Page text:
The principles and pedagogical practices informing this conceptual framework are further elaborated in the project handbook. Here we provide the conceptual and theoretical commitments informing The Enquiring Classroom project and indicate how these have shaped the nature of the pedagogical and reflective exercises proposed in the handbook.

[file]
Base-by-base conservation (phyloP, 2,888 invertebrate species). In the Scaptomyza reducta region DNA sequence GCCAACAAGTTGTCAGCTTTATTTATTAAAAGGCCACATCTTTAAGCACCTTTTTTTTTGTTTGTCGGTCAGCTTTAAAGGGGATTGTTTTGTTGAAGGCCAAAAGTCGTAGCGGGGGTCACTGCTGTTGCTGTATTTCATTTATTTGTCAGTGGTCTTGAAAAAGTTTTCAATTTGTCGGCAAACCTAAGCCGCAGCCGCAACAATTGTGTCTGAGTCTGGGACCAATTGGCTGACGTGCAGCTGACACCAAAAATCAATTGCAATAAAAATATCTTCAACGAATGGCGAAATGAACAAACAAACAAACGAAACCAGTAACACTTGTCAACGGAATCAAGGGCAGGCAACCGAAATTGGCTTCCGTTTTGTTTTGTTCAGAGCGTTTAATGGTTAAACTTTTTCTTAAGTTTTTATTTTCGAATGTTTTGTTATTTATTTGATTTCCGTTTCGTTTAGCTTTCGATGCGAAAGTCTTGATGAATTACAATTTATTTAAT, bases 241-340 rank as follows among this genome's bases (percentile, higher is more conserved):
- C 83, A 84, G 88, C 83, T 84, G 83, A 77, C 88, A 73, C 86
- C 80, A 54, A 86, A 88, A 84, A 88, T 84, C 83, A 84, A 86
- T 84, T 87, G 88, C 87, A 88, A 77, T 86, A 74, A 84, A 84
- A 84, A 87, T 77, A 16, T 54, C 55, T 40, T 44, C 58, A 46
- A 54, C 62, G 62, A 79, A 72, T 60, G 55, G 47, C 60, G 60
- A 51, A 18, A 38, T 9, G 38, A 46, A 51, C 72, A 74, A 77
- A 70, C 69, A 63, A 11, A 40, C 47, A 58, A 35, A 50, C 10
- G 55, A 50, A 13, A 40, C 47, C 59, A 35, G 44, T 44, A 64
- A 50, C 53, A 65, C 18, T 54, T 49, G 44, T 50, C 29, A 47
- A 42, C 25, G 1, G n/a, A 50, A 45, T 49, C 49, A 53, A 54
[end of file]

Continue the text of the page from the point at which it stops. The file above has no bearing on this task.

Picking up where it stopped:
Questions of integration, cohesion, identity, democracy and belonging are at the forefront of both European educational and political discourses. Sometimes we are told that multiculturalism is a failed experiment, yet the acknowledgement and cultivation of diversity has been and remains at the heart of the European project and the very fact that the ‘other’ exists is both presupposed and valued in pluralistic societies. Yet, too often, extremes of secularist, political, and religious beliefs alike can see one another as sharing no common ground or values, often presupposing divisions and thus failing to locate those beliefs and values that they share, in principle, even if they may interpret them differently. How might we begin to re-imagine the commons, publics, and pluralism in educational spaces by approaching questions of values through a different set of lenses and commitments?